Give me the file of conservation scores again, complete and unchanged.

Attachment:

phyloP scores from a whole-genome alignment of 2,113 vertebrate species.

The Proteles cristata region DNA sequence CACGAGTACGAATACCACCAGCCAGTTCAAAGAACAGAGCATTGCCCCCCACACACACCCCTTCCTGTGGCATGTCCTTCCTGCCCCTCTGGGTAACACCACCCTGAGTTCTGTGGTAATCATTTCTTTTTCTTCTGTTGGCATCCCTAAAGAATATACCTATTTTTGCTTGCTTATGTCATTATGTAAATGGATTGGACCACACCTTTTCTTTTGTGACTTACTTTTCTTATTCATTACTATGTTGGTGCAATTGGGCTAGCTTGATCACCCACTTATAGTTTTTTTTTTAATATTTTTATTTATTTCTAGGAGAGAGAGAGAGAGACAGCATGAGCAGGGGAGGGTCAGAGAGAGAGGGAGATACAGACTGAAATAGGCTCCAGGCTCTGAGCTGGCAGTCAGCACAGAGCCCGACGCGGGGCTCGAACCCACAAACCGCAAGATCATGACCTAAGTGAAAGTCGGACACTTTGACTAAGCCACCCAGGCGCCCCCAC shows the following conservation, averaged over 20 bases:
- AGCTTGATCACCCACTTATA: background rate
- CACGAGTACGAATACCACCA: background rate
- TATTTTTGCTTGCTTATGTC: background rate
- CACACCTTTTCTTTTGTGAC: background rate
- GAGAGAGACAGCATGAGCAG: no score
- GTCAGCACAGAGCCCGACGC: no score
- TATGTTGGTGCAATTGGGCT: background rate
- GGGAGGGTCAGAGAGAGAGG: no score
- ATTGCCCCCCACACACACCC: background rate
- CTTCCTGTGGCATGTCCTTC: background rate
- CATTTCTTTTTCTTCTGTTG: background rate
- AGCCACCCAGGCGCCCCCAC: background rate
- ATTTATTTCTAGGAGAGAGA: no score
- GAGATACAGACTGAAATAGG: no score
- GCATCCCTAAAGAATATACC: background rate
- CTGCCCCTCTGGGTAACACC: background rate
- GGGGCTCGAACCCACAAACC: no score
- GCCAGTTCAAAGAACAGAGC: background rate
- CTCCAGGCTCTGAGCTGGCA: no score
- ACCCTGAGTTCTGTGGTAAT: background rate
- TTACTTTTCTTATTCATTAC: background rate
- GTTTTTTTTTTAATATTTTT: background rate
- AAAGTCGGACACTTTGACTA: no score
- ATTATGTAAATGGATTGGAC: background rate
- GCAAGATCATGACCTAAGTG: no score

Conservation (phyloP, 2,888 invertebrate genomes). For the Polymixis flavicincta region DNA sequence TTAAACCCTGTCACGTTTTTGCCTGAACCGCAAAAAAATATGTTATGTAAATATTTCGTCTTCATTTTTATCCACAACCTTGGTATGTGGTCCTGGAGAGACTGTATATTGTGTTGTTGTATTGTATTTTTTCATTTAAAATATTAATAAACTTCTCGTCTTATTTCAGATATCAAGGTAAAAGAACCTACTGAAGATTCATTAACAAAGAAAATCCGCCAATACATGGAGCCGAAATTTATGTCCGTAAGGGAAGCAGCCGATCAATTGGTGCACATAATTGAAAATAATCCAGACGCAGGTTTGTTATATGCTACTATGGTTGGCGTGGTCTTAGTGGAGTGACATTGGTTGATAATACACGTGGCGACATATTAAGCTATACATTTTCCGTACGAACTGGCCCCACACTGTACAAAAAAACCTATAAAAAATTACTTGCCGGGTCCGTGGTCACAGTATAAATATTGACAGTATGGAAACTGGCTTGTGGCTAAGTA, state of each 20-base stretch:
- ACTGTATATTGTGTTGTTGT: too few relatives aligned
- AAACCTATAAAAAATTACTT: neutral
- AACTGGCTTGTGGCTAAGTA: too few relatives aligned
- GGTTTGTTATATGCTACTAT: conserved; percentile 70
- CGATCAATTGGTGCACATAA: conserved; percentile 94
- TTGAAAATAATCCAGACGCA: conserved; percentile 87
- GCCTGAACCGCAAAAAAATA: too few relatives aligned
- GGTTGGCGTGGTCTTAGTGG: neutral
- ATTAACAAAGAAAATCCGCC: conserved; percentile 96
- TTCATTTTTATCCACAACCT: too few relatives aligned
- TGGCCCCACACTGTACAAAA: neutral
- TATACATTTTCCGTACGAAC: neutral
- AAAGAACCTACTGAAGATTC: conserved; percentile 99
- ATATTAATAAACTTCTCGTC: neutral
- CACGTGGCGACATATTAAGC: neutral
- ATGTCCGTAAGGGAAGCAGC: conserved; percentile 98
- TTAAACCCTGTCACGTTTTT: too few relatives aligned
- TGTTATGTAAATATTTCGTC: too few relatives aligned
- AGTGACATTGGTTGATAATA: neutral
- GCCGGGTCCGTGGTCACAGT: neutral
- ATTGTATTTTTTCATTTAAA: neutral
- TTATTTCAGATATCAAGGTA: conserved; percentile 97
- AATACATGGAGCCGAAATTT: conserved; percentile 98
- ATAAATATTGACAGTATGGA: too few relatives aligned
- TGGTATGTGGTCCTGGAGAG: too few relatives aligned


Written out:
phyloP scores from a whole-genome alignment of 2,113 vertebrate species.

The Proteles cristata region DNA sequence CACGAGTACGAATACCACCAGCCAGTTCAAAGAACAGAGCATTGCCCCCCACACACACCCCTTCCTGTGGCATGTCCTTCCTGCCCCTCTGGGTAACACCACCCTGAGTTCTGTGGTAATCATTTCTTTTTCTTCTGTTGGCATCCCTAAAGAATATACCTATTTTTGCTTGCTTATGTCATTATGTAAATGGATTGGACCACACCTTTTCTTTTGTGACTTACTTTTCTTATTCATTACTATGTTGGTGCAATTGGGCTAGCTTGATCACCCACTTATAGTTTTTTTTTTAATATTTTTATTTATTTCTAGGAGAGAGAGAGAGAGACAGCATGAGCAGGGGAGGGTCAGAGAGAGAGGGAGATACAGACTGAAATAGGCTCCAGGCTCTGAGCTGGCAGTCAGCACAGAGCCCGACGCGGGGCTCGAACCCACAAACCGCAAGATCATGACCTAAGTGAAAGTCGGACACTTTGACTAAGCCACCCAGGCGCCCCCAC shows the following conservation, averaged over 20 bases:
- AGCTTGATCACCCACTTATA: background rate
- CACGAGTACGAATACCACCA: background rate
- TATTTTTGCTTGCTTATGTC: background rate
- CACACCTTTTCTTTTGTGAC: background rate
- GAGAGAGACAGCATGAGCAG: no score
- GTCAGCACAGAGCCCGACGC: no score
- TATGTTGGTGCAATTGGGCT: background rate
- GGGAGGGTCAGAGAGAGAGG: no score
- ATTGCCCCCCACACACACCC: background rate
- CTTCCTGTGGCATGTCCTTC: background rate
- CATTTCTTTTTCTTCTGTTG: background rate
- AGCCACCCAGGCGCCCCCAC: background rate
- ATTTATTTCTAGGAGAGAGA: no score
- GAGATACAGACTGAAATAGG: no score
- GCATCCCTAAAGAATATACC: background rate
- CTGCCCCTCTGGGTAACACC: background rate
- GGGGCTCGAACCCACAAACC: no score
- GCCAGTTCAAAGAACAGAGC: background rate
- CTCCAGGCTCTGAGCTGGCA: no score
- ACCCTGAGTTCTGTGGTAAT: background rate
- TTACTTTTCTTATTCATTAC: background rate
- GTTTTTTTTTTAATATTTTT: background rate
- AAAGTCGGACACTTTGACTA: no score
- ATTATGTAAATGGATTGGAC: background rate
- GCAAGATCATGACCTAAGTG: no score

Conservation (phyloP, 2,888 invertebrate genomes). For the Polymixis flavicincta region DNA sequence TTAAACCCTGTCACGTTTTTGCCTGAACCGCAAAAAAATATGTTATGTAAATATTTCGTCTTCATTTTTATCCACAACCTTGGTATGTGGTCCTGGAGAGACTGTATATTGTGTTGTTGTATTGTATTTTTTCATTTAAAATATTAATAAACTTCTCGTCTTATTTCAGATATCAAGGTAAAAGAACCTACTGAAGATTCATTAACAAAGAAAATCCGCCAATACATGGAGCCGAAATTTATGTCCGTAAGGGAAGCAGCCGATCAATTGGTGCACATAATTGAAAATAATCCAGACGCAGGTTTGTTATATGCTACTATGGTTGGCGTGGTCTTAGTGGAGTGACATTGGTTGATAATACACGTGGCGACATATTAAGCTATACATTTTCCGTACGAACTGGCCCCACACTGTACAAAAAAACCTATAAAAAATTACTTGCCGGGTCCGTGGTCACAGTATAAATATTGACAGTATGGAAACTGGCTTGTGGCTAAGTA, state of each 20-base stretch:
- ACTGTATATTGTGTTGTTGT: too few relatives aligned
- AAACCTATAAAAAATTACTT: neutral
- AACTGGCTTGTGGCTAAGTA: too few relatives aligned
- GGTTTGTTATATGCTACTAT: conserved; percentile 70
- CGATCAATTGGTGCACATAA: conserved; percentile 94
- TTGAAAATAATCCAGACGCA: conserved; percentile 87
- GCCTGAACCGCAAAAAAATA: too few relatives aligned
- GGTTGGCGTGGTCTTAGTGG: neutral
- ATTAACAAAGAAAATCCGCC: conserved; percentile 96
- TTCATTTTTATCCACAACCT: too few relatives aligned
- TGGCCCCACACTGTACAAAA: neutral
- TATACATTTTCCGTACGAAC: neutral
- AAAGAACCTACTGAAGATTC: conserved; percentile 99
- ATATTAATAAACTTCTCGTC: neutral
- CACGTGGCGACATATTAAGC: neutral
- ATGTCCGTAAGGGAAGCAGC: conserved; percentile 98
- TTAAACCCTGTCACGTTTTT: too few relatives aligned
- TGTTATGTAAATATTTCGTC: too few relatives aligned
- AGTGACATTGGTTGATAATA: neutral
- GCCGGGTCCGTGGTCACAGT: neutral
- ATTGTATTTTTTCATTTAAA: neutral
- TTATTTCAGATATCAAGGTA: conserved; percentile 97
- AATACATGGAGCCGAAATTT: conserved; percentile 98
- ATAAATATTGACAGTATGGA: too few relatives aligned
- TGGTATGTGGTCCTGGAGAG: too few relatives aligned